8. 8. Terminology →National accounts should strive at measuring outputs →in the form of quality-adjusted processes →or as the marginal contribution to outcomes →Outcomes (as used here) is indicative of results of the health system as a whole →Although outcome ≠ output, they are not independent
  9. 9. Non-market production • Nothing special in terms of the basic service provided, but mode of provision is different • In particular: prices not economically significant • Traditional way of dealing with this: – Value of output = value of inputs (sum of costs) – Volume of output = volume of inputs – Problem: defines away productivity change
  10. 10. From inputs to outputs • Efforts to capture volume change of outputs, not of inputs • What exactly is output of health industry? • Target definition: • Health service = complete treatment of a disease or medical service to prevent a disease • But what exactly is a ‘complete treatment’? • And how to deal with quality change?
  11. 11. • The long (& still incomplete) answer is here: OECD (2010); Towards Measuring the Volume Output of Education and Health Services: A Handbook • The short answer in the slides to follow.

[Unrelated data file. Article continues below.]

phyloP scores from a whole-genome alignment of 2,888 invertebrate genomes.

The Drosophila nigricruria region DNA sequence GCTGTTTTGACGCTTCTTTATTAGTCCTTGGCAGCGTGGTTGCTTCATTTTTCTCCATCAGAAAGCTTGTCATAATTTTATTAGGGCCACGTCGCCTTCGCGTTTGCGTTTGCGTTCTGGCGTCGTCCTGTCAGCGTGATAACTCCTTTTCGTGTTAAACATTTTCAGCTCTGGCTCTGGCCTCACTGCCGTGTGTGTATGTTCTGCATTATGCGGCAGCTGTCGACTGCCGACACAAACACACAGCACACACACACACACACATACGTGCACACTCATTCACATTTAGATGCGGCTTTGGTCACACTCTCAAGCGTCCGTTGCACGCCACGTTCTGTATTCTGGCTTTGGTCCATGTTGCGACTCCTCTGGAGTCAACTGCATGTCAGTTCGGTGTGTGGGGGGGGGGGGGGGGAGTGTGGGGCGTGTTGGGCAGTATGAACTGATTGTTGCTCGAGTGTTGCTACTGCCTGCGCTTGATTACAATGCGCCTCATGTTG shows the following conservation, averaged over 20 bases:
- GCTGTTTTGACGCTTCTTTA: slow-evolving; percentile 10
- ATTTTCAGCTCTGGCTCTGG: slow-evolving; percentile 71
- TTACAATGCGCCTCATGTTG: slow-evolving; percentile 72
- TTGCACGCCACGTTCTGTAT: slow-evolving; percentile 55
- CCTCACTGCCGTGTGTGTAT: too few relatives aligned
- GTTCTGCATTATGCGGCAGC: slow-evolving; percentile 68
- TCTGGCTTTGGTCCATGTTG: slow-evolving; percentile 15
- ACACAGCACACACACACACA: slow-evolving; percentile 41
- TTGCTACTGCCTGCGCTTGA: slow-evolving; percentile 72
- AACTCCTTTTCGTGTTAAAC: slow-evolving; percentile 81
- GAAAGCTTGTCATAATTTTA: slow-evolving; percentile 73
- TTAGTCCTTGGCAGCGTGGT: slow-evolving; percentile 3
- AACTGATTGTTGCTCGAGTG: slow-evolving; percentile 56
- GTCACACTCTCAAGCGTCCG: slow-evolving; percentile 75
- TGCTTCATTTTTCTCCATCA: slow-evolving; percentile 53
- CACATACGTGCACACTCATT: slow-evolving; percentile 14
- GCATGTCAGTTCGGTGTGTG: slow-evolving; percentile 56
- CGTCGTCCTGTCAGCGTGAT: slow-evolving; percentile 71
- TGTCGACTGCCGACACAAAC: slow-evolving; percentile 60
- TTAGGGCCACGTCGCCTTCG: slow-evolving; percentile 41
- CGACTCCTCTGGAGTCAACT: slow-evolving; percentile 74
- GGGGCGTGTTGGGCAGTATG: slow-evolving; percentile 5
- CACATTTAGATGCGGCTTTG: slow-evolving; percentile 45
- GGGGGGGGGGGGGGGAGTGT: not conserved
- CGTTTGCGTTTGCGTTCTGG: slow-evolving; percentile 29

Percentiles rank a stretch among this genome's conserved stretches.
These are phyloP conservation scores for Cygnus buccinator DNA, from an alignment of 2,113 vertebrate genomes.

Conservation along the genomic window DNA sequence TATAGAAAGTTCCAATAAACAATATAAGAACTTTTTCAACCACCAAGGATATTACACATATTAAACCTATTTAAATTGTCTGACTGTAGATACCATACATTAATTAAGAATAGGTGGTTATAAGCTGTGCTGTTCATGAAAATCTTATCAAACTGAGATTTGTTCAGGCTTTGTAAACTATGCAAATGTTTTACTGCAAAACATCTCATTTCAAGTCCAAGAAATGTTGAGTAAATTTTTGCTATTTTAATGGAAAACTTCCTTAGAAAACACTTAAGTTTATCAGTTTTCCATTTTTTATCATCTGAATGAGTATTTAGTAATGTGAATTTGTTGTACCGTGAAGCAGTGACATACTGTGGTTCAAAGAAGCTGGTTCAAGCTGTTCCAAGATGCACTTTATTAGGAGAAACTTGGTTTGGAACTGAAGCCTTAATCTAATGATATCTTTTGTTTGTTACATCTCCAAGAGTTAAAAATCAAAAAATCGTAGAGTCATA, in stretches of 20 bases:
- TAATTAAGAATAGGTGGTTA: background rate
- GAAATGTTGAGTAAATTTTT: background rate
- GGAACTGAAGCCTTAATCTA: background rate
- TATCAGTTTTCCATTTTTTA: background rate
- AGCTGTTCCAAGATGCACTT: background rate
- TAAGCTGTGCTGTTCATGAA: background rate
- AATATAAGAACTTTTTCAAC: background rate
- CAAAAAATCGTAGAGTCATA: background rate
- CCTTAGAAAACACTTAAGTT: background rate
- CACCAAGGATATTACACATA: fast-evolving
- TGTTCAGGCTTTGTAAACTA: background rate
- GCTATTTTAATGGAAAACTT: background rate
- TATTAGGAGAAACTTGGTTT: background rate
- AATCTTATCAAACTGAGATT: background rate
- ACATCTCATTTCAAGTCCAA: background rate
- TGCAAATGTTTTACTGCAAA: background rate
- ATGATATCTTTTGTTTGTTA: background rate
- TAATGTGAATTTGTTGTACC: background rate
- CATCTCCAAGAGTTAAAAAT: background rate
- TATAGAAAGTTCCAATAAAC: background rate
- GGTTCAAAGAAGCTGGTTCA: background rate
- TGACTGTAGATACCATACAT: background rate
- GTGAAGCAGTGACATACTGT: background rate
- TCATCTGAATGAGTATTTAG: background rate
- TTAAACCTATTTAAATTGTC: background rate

12. 12. Completed treatment • Pathway that an individual takes through heterogeneous institutions in the health industry in order to receive full and final treatment for a disease or condition. • Not easily applicable, conceptually and empirically: – E.g., chronic diseases, data limitations • After reality check: treatment of one episode of disease by a particular institution • Main point: towards disease-based estimates
  13. 13. Measuring treatments • Required to construct disease-based output measures: – number of treatments by type of disease or – costs per treatment by type of disease • Administrative sources (e.g. DRGs) have significantly facilitated access to such information (Germany, Denmark, Australia, France,…) • Volume indices can then be constructed: • Weighted average of # of treatments • Weights: cost share of type of disease